“In this litigation, the science is still new, and when there is a battle of experts who disagree, juries say, ‘Manufacturers, you bear the risk,’ ” Ms. Resnik said. “Dow Chemical’s choices are to take the line that this didn’t happen on our watch, or explore forms of settlement that adequately recognize any role they may have played.”
Dow Chemical, however, continued to fight vigorously for years. See ABA Journal October 1997, PBS History of Breast Implant litigation; Breast implant makers offer new settlement; Dow Chemical stays out.
And Dow Chemical was doing pretty well in its defense, as detailed by Joe Nocera for Fortune Magazine in September 1997, The Reversal of Fortune on Breast Implants:
What’s most surprising, perhaps, is that no one in the defense camp seems overly concerned about the Louisiana verdict against Dow Chemical. The company, you’ll recall, was dragged into the suit on the slenderest of reeds: back in the 1950s–nearly a decade before Dow Corning made its first breast implant–Dow Chemical did some testing of silicones for the smaller company. (It is also a 50% shareholder of Dow Corning.) Only after it became clear that Dow Corning didn’t have deep enough pockets to satisfy the plaintiffs’ lawyers did Dow Chemical become a target.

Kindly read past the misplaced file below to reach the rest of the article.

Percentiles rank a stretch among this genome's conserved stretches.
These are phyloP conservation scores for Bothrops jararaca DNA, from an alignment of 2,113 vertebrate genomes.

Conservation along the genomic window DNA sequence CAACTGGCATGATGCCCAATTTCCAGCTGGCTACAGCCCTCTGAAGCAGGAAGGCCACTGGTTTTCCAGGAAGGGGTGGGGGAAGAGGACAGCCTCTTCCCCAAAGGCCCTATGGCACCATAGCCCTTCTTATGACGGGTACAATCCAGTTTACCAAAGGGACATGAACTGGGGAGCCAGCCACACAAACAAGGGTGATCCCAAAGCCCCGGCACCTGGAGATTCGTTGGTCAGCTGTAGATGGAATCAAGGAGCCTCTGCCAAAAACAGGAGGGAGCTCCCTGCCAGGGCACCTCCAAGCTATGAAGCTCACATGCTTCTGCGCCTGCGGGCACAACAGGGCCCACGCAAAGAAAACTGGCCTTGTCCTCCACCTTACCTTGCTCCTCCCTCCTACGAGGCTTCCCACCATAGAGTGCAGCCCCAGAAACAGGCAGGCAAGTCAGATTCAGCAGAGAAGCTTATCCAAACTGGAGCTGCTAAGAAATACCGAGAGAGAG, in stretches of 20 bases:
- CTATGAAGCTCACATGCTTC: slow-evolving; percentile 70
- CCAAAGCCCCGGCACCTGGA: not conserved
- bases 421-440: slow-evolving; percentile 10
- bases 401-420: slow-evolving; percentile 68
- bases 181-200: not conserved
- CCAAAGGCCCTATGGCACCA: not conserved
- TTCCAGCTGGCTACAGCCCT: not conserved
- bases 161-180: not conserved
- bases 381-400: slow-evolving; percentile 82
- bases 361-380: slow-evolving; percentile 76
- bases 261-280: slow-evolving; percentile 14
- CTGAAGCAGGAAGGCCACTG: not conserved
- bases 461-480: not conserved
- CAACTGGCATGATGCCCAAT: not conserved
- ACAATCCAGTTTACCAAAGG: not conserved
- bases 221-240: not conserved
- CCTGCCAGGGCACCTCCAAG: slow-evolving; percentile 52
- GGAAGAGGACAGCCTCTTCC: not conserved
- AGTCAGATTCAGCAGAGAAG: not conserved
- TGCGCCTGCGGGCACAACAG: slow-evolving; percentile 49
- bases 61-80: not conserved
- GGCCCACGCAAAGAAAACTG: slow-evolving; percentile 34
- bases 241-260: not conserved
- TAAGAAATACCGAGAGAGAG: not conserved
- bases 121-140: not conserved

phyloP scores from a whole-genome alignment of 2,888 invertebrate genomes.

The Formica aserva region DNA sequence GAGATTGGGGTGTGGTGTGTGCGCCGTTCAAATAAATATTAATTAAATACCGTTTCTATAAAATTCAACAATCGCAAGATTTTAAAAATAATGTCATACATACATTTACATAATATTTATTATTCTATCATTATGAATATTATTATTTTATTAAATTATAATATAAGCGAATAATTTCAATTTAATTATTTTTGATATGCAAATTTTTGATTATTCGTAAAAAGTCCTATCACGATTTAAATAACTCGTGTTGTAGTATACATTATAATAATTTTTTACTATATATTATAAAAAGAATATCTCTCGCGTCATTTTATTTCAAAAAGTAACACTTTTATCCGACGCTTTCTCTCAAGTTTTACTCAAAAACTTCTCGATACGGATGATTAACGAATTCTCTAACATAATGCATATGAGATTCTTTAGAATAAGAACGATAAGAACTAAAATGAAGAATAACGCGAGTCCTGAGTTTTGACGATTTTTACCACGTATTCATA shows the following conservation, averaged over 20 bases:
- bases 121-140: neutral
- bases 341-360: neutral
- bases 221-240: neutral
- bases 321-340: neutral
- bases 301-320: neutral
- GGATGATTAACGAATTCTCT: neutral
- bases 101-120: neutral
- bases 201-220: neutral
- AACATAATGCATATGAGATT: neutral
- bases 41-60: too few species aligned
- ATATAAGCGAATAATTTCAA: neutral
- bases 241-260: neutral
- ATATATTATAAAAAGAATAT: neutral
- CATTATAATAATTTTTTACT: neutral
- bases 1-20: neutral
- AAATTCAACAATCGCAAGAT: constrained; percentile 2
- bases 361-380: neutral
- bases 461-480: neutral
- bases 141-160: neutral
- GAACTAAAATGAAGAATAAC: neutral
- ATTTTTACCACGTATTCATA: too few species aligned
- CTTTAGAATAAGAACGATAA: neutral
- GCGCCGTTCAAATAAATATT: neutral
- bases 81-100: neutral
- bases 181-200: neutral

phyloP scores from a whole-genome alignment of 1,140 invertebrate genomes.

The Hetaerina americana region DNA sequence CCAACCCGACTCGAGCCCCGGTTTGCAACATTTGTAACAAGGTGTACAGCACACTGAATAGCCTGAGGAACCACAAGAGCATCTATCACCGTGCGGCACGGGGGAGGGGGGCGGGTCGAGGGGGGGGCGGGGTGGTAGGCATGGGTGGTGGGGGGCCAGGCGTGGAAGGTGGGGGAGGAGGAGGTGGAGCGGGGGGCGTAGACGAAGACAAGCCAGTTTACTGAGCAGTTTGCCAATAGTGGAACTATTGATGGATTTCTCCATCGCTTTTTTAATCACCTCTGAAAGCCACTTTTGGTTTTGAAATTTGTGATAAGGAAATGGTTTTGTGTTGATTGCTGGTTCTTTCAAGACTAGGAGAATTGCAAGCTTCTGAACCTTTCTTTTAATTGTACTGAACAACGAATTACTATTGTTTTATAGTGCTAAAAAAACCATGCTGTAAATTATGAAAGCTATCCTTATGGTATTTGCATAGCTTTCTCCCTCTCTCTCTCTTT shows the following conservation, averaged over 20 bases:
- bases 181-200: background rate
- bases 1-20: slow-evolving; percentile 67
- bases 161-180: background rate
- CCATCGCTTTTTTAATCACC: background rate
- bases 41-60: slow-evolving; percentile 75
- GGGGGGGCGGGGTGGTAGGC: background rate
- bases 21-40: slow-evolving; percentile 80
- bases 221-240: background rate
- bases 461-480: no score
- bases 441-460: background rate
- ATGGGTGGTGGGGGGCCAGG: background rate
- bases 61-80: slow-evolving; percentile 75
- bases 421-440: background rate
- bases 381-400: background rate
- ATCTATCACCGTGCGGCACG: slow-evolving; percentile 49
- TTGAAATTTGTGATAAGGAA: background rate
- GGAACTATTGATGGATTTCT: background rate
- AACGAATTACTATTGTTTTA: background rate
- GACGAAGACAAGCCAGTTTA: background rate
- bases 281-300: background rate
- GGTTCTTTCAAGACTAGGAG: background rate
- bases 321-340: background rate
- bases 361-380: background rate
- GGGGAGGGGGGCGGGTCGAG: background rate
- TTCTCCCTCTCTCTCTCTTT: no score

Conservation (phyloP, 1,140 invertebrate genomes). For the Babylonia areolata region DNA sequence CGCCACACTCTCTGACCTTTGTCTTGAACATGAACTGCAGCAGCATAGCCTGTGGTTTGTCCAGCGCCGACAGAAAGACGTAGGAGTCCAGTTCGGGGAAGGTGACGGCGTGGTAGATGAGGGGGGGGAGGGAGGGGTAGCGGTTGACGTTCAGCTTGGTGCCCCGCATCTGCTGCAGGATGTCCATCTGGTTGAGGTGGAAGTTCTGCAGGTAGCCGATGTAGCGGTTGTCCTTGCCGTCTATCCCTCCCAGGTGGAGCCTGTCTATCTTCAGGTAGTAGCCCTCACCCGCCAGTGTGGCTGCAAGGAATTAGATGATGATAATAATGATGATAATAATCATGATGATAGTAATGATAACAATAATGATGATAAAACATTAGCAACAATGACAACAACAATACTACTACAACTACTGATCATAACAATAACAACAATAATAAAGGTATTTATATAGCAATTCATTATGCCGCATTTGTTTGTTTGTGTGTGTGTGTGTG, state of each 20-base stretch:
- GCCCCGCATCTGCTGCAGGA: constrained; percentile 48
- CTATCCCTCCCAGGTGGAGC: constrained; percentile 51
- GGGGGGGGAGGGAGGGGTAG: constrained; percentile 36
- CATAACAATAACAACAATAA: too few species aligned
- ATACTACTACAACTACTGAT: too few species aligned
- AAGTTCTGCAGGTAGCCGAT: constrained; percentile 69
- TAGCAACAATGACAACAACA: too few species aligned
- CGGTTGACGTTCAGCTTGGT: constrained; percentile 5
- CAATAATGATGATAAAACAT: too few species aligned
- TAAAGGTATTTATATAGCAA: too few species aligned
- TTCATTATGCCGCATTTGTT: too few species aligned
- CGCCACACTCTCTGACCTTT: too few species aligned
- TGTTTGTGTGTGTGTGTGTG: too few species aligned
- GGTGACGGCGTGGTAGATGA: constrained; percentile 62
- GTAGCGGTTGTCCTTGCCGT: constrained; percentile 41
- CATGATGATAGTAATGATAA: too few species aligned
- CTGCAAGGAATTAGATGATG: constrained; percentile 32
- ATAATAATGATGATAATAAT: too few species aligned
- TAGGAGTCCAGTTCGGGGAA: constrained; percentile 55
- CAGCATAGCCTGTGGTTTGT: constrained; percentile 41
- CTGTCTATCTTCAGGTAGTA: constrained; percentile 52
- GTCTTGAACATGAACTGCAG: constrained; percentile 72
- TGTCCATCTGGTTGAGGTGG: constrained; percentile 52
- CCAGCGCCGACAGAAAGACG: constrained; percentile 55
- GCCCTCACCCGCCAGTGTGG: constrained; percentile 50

But in three states, California, New York, and Michigan, judges have dismissed all the cases against the company–a total of some 4,000 lawsuits–precisely because Dow Chemical’s involvement with implants was so tangential. In addition, with the sole exception of the Louisiana trial, all the other cases against Dow Chemical have been moved to the bankruptcy court in Michigan, where they are now, in effect, joined at the hip with Dow Corning’s bankruptcy proceedings. “It’s really quite possible there won’t be any more trials against Dow Chemical,” says Herbert Zarov, Dow Chemical’s chief outside counsel….
Most important, the Louisiana trial will almost surely fail at its real purpose: to force Dow Chemical to put up money to help settle the thousands of cases that have been in limbo ever since Dow Corning filed for bankruptcy. Dow Chemical insists that it will never ante into any larger settlement. Precisely because it seems so out of kilter with the general trend in breast implant cases, the Louisiana verdict was simply not the kind of hammer blow that the plaintiffs had originally hoped it would be.